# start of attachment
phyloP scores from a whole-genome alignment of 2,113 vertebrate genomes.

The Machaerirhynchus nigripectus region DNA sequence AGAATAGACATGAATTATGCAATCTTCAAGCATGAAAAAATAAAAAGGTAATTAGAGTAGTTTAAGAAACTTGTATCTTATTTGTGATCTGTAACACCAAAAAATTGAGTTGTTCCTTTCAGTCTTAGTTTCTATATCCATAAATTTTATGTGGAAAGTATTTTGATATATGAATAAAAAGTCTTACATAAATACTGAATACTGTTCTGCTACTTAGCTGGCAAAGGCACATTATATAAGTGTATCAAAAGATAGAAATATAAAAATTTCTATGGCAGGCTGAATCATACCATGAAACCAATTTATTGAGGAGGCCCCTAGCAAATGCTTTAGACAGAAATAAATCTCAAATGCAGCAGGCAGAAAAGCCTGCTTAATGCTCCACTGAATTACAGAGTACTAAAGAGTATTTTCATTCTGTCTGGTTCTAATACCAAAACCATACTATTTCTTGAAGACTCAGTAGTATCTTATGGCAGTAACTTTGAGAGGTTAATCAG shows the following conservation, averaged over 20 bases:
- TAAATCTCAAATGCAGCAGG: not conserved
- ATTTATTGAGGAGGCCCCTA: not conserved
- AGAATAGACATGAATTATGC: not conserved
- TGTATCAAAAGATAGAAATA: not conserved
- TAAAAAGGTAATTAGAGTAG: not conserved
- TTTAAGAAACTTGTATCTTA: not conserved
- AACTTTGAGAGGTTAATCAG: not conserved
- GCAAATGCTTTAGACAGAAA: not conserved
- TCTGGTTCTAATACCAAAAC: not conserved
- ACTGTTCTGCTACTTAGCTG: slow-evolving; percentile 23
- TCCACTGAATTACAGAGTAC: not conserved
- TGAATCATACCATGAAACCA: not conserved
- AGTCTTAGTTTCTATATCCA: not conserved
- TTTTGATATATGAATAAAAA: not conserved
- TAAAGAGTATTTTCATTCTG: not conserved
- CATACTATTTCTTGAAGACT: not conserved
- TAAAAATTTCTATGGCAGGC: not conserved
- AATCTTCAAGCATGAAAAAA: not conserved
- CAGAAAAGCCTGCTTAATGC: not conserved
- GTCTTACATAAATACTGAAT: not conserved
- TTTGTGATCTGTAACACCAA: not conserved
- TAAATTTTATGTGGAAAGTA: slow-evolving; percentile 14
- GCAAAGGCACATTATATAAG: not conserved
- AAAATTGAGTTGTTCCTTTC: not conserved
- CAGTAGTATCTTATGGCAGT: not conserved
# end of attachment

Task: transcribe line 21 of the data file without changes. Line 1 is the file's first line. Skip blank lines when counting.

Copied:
- CAGAAAAGCCTGCTTAATGC: not conserved